WOMAN'S HUSBAND CHARGED
April 2, 1997
ROTHROCK Staff Writer
Nearly 18 months after Patricia Kimble was killed, officials charge
her husband and his brother with murdering her.
The husband and brother-in-law of slaying victim Patricia Kimble
were charged Tuesday with killing the young woman nearly 18 months
ago and setting her secluded home on fire to cover up the crime.
Brothers Ted and Ronnie Kimble face first-degree murder charges in
the death of Ted Kimble's 28-year-old wife, whose burned body was
found Oct. 9, 1995, in the hallway of her Pleasant Garden home. She
had been shot in the head.
Both brothers are being held without bond at the Guilford County
Detention Center in Greensboro. Officials at the jail feared Ted
Kimble might try to kill himself Tuesday night and would not allow
In the months after Patricia Kimble's death, suspicion swirled
around Ted Kimble, who steadfastly maintained his innocence and
repeatedly complained that investigators zeroed in on him as a
suspect, excluding other possibilities.
Kimble said he thought his wife walked in on a robbery because some
of her jewelry was missing. Saying he didn't trust local deputies to
find the person who killed his wife of two years, Ted Kimble, the
son of a local minister, offered $20,000 from his wife's insurance
policy as a reward for information about the murder.
"It's not innocent until proven guilty, but guilty until proven
innocent," Kimble said when he established the reward six weeks
after his wife's death. "Shoot, I feel like the guys are trying to
put me into the electric chair for something I didn't do."
Almost a year later, on the first anniversary of Patricia Kimble's
death, Ted Kimble ended the reward offer, saying he had not received
any insurance money because of the suspicions surrounding him.
Ted Kimble said he kept his wife's wedding portrait hanging on a
wall in his home and her ashes in a green urn on the dresser beside
a vase of fresh, red roses.
Investigators arrested Ted Kimble, 27, on Old Liberty Road about
7:45 a.m. Tuesday as he drove to work. Kimble owns Lyle's Building
Supplies on West Lee Street. Military police arrested his brother,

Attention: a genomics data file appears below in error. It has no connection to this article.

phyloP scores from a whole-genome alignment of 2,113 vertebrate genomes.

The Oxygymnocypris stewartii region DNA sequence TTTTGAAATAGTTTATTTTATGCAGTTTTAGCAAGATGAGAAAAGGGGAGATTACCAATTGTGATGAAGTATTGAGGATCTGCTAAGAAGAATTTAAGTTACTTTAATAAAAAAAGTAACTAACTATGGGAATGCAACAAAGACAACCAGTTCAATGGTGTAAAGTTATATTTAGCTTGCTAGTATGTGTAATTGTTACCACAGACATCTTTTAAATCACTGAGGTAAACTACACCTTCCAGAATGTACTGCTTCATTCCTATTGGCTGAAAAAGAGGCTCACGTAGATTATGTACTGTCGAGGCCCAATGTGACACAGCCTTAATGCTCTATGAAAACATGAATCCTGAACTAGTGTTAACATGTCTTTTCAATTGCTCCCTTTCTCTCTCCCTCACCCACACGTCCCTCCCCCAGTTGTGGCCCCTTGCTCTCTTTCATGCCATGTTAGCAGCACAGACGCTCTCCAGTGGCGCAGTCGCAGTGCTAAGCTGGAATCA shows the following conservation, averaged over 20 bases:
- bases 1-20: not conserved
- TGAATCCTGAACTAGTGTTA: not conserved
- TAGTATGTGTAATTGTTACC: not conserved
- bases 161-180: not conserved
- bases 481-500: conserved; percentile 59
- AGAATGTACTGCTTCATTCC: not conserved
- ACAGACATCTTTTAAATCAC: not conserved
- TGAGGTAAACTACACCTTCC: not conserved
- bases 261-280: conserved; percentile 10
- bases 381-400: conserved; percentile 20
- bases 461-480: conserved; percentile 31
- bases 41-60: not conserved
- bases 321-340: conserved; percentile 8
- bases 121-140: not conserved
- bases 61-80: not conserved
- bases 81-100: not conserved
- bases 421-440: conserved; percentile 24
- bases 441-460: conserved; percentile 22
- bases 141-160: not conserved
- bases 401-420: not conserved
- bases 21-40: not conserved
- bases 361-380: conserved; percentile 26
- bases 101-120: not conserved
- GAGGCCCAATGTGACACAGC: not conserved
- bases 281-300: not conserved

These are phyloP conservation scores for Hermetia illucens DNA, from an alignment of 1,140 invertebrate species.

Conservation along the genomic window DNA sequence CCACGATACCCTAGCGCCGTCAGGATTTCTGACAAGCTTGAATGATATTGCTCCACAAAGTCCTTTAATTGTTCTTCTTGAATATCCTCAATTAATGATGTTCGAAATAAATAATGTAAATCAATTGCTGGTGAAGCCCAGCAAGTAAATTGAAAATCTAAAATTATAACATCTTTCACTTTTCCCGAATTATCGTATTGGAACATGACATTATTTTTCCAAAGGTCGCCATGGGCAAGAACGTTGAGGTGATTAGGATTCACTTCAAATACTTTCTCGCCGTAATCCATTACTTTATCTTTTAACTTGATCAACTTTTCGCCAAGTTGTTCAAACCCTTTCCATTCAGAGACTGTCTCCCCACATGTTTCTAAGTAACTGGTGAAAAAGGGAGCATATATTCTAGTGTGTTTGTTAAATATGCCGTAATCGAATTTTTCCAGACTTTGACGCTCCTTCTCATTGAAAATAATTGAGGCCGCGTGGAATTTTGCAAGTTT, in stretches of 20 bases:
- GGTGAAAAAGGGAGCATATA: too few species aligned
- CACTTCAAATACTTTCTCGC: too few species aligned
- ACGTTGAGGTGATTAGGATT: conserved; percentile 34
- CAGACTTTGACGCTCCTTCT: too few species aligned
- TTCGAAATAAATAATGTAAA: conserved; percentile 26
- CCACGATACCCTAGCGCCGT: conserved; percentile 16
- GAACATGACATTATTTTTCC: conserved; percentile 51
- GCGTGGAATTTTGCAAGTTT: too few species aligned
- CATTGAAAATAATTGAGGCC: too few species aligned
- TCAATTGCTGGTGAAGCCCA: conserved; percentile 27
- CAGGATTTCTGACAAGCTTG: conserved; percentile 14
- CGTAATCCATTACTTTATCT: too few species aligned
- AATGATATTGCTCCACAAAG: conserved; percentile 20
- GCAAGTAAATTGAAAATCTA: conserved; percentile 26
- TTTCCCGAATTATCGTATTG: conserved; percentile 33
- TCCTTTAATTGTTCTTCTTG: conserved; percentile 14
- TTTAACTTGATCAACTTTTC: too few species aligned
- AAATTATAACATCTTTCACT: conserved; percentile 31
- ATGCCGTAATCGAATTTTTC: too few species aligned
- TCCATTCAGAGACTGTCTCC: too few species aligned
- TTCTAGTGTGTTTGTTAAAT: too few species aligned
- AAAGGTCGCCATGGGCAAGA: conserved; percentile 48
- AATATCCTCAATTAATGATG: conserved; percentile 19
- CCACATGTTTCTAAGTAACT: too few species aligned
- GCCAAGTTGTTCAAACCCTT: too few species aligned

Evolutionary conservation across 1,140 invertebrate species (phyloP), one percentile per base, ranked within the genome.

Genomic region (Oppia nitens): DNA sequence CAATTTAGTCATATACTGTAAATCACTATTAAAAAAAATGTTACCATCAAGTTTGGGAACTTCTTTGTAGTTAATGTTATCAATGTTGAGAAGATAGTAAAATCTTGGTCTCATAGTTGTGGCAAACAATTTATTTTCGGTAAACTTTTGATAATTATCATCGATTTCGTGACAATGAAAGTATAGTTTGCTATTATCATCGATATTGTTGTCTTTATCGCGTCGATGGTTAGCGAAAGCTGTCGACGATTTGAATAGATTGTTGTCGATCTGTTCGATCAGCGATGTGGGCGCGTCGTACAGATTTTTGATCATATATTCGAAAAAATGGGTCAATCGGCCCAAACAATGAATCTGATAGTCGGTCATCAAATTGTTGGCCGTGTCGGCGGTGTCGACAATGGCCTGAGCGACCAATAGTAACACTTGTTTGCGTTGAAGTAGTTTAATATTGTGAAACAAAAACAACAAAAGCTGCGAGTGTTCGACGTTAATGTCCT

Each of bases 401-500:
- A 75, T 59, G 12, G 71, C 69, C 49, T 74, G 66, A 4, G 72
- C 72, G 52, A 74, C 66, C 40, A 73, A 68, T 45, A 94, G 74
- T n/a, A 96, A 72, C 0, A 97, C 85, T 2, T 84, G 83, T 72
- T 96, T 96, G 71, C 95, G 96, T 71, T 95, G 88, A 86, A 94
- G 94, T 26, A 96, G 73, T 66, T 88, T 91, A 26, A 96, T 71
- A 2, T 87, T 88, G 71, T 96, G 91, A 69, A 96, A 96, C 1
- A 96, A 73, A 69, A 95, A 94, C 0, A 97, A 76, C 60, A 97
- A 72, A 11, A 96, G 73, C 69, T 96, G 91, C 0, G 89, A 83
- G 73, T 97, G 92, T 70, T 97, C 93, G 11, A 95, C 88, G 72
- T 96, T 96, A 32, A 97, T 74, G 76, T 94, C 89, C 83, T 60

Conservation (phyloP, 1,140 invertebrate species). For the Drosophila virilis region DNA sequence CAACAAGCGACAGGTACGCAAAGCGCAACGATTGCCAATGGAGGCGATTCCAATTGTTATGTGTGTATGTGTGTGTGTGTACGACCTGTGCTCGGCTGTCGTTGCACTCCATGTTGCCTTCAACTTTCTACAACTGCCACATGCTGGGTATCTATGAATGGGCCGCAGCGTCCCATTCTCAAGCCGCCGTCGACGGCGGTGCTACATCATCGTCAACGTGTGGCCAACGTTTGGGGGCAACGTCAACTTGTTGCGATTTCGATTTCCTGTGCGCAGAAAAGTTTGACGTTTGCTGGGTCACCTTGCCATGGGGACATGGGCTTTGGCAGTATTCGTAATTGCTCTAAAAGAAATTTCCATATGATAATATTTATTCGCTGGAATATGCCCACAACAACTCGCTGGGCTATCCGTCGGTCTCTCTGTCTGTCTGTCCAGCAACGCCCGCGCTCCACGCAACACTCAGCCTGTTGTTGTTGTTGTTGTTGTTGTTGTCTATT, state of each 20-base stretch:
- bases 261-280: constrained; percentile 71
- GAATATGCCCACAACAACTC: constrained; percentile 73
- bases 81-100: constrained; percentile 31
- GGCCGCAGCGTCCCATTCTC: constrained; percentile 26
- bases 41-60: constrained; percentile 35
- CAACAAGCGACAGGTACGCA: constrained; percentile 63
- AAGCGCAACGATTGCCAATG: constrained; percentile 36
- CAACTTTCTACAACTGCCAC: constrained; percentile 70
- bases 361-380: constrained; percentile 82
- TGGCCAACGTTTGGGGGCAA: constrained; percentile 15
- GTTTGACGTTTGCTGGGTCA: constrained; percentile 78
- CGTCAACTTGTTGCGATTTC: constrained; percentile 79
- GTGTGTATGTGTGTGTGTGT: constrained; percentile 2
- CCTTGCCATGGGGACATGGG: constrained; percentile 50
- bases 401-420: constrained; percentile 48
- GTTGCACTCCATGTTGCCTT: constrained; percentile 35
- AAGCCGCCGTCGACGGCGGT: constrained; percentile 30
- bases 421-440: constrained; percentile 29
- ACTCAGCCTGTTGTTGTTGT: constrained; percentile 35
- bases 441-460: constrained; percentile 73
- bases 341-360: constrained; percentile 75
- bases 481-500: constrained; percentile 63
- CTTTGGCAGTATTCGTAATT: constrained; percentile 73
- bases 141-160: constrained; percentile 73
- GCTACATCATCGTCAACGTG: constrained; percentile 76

Ronnie Kimble, 25, at Camp Lejeune as the marine reported for work
Tuesday morning, Guilford Sheriff BJ Barnes said. Ronnie Kimble
worked in the chaplain's office.
As the sheriff discussed the Kimbles' arrests during an 11 a.m. news
conference, Patricia Kimble's family sat nearby. Her mother, Sheila
Blakley, sat with her back to reporters, sobbing.
The Blakley family declined to comment on the arrest of their former
Barnes said that Ted Kimble did not appear surprised when officers
in five cars pulled his car over and arrested him. "I think it is
something he expected," Barnes said.
The father of the two men arrested agreed. The Rev. Ronnie Kimble
said he has known for 18 months that his only two children were the
prime suspects in his daughter-in-law's death.
"We are a very close-knit family and we are going to stay together
and see this thing through," Ronnie Kimble said. "We don't believe
it because we know he (Ted) and his wife were very close." What made
this case difficult and unlike any other case detectives have
investigated, Barnes said, is the lack of cooperation by the Kimble
"He (Ted Kimble) never consented to a formal interview," Barnes
said. "That's one reason it took so long. Neither he nor his family
cooperated. You usually don't run into that type of thing."
The sheriff said that pieces of the puzzle that led to the arrests
came together slowly, but investigators are confident about their
case and expect to file more charges against the two men. The
charges concern insurance money, which amounts to more than
$100,000, Barnes said. No one piece of information led officers to
the brothers, according to Barnes. The $16,000 in reward money from
Crime Stoppers, the state of North Carolina and Patricia Kimble's
family will not be collected.
"No one thing put us over the edge," Barnes said. "A bunch of little
things came together over time. We put the pieces together until we
had a complete puzzle."
Barnes said that Ted Kimble had two legal handguns in his car when
they arrested him. Kimble's mother also was in the car with him,
Barnes said. The sheriff declined to discuss specifics of the case,
but said that neither of the two handguns found in Ted Kimble's car
was used in the killing. He would not say if deputies found the
murder weapon, believed to be a .45-caliber handgun.
By Tuesday afternoon, Patricia Kimble's friends and neighbors had
heard about the arrests. "I just pray that her family can go on
now," said Pleasant Garden resident Mary Ann McNabb. "I just pray
that it's over."
McNabb, co-owner of Southeast Supermarket, said she never feared for
her safety following the Kimble murder. "It never bothered me," she
said. "I always thought that it was something planned for Pat, and
not a threat to the rest of the community."
Jan Bottomley works at Cinnamon Ridge Apartments, where Patricia
Kimble worked as a manager. "I'm just kind of numb," she said. "I
guess I'm glad because I know it's a big step for the family and
everything. Pat was very sweet. She definitely had the gift of
giving. She was always doing things for other people."
Five months after their daughter died, Richard and Sheila Blakley
offered a $10,000 reward for information in the case. "I think about
her (Patricia) every hour," Sheila Blakley said at the time. "You
don't want to suspect anyone she knows, but you don't know what to
think. Your mind plays tricks on you. We hope and pray it was no one
- Staff writers Danielle Deaver and Rich McKay contributed to this
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